The tectonic reality of the Middle East, in general, and the intensifying lethal threats to every Arab regime, in particular, compelled the Foreign Ministers of Saudi Arabia, Egypt, Jordan, Kuwait, the UAE and Bahrain to convene in Amman, Jordan during January 30-31, 2019. They discussed the top priorities on their national security agenda: the clear and present threats of Iran’s Ayatollahs (whose subversive/terroristic/military involvement is expanding beyond Iraq, Syria, Lebanon, Yemen, Bahrain and eastern Saudi Arabia), the Muslim Brotherhood and ISIS. No Palestinian representative was invited, nor was there a discussion of the Palestinian issue, which has always ranked at the bottom of inter-Arab priorities.

In fact, these six countries, in addition to Oman, respect Israel’s posture of deterrence (which would be abandoned if Israel were to retreat from the mountain ridges of Judea and Samaria), and therefore they perceive Israel as the most effective “life insurance agent” in the region. In addition, they consider Israel a source of essential and advanced irrigation, agricultural, health, medical, telecommunications and cyber technologies and systems. Consequently, their defense, intelligence and commercial ties with Israel have expanded unprecedentedly.

In 2019, the pro-US Arab countries have realized that the well-documented Palestinian track record (e.g., intra-Arab betrayal, subversion and terrorism, collaboration with international terrorism, Saddam Hussein, the USSR, No. Korea and Nazi Germany) would produce a Palestinian state, which would exacerbate regional instability. A Palestinian state would provide a tailwind to Iran’s Ayatollahs, ISIS and Muslim Brotherhood terrorism, escalating the deadly threats to their own regimes, while advancing the national security interests of Russia, China and Turkey’s Erdogan, at the expense of vital US national security and homeland security interests.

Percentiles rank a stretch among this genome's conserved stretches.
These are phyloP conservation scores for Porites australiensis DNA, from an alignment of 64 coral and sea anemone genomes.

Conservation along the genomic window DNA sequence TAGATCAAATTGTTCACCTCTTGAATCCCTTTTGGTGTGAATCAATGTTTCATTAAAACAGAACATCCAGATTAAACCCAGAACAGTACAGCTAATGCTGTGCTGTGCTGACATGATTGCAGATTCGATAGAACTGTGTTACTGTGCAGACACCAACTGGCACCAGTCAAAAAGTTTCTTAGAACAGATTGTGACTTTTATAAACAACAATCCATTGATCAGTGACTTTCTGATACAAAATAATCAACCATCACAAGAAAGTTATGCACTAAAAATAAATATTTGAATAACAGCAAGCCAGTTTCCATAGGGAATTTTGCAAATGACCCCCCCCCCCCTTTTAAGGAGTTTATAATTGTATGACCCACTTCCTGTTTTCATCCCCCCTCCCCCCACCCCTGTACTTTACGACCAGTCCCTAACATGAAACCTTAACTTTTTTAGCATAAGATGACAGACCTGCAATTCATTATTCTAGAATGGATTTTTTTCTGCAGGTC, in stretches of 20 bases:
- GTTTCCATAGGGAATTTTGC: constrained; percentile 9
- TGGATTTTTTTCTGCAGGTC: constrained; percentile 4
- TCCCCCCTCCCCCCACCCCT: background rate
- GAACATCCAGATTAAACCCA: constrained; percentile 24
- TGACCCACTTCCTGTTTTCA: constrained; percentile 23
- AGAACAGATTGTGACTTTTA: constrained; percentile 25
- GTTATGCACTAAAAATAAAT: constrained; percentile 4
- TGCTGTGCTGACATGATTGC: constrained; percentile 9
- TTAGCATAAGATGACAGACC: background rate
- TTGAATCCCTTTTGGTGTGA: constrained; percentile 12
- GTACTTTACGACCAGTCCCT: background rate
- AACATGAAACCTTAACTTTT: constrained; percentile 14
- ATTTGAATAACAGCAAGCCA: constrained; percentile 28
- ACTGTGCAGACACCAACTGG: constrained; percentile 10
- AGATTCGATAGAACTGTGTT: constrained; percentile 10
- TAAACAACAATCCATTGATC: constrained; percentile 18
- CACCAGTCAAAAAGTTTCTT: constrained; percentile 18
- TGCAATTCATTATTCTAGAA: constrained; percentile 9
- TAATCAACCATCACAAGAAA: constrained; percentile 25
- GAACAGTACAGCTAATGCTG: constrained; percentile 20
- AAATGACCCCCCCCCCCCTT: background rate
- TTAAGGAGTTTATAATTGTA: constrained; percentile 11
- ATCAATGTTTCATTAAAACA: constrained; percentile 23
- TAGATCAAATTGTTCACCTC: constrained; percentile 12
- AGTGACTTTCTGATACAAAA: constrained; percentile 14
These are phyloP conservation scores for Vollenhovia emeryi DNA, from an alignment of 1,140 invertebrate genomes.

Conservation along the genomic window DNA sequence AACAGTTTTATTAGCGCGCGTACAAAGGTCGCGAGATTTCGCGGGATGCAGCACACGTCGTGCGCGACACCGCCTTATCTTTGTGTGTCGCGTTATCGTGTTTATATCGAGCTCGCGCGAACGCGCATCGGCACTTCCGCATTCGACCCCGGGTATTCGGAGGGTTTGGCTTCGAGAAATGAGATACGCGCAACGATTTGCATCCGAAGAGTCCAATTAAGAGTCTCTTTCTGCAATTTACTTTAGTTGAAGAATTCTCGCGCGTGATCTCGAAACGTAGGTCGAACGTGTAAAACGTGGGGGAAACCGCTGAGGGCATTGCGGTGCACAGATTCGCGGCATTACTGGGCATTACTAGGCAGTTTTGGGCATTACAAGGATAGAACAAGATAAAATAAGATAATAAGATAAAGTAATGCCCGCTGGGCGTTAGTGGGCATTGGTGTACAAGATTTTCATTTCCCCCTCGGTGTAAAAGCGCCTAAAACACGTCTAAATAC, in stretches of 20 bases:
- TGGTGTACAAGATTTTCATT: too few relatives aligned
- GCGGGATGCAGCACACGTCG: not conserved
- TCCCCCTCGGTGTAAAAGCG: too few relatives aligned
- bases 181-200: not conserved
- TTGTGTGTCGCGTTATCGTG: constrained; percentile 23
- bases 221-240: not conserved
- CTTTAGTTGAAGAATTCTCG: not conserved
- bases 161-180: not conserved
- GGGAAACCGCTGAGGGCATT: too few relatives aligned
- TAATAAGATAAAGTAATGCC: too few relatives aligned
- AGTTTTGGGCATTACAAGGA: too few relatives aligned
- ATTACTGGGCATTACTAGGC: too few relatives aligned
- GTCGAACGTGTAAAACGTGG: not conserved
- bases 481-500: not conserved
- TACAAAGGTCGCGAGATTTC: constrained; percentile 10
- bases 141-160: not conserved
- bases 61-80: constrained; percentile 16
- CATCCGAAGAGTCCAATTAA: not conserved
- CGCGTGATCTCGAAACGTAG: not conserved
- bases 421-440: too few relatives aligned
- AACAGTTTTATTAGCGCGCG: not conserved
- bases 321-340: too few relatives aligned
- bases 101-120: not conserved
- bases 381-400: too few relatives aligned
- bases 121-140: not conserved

Similarly, in 1977-79 and 1994, Egypt’s President Sadat and Jordan’s King Hussein were well-aware of the disruptive features of the Palestinian issue. Therefore, they did not succumb to the US State Department pressure to subordinate their own national security interest, and their peace treaties with Israel, to the promotion of the Palestinian issue.

Middle East policy, in general, and peace initiatives, in particular, must adhere to Middle East reality, as violently unpredictable, complicated and frustrating as it is. They must overcome the well-intentioned temptation of oversimplification, wishful-thinking, misperceptions and short-term gratification, which doomed to failure all previous US, European and international peace initiatives.

In defiance of Middle East reality, Western policy-makers and public opinion shapers tend to interpret the systematic torrent of philo-Palestinian Arab rhetoric as a reflection of the supposed centrality of the Palestinian issue on the Arab agenda. Therefore, they tend to erroneously conclude that the resolution of the Palestinian issue is a prerequisite to the reduction of Middle East turbulence.

Most Westerners fail to examine Arab rhetoric against Middle Eastern Arab reality, which documents the absence of military and/or substantial Arab financial commitment to the Palestinians (dramatically less than the 1979-1989 Saudi support of the anti-USSR Muslim rebels in Afghanistan). In fact, the geo-strategic Arab silence on the Palestinian issue has been deafening, as was demonstrated by the Arab inaction during the large-scale Palestinian-Israeli military confrontations in Gaza (2014, 2012 and 2009), in Judea & Samaria (2000-2005 and 1987-1992) and Lebanon (1982).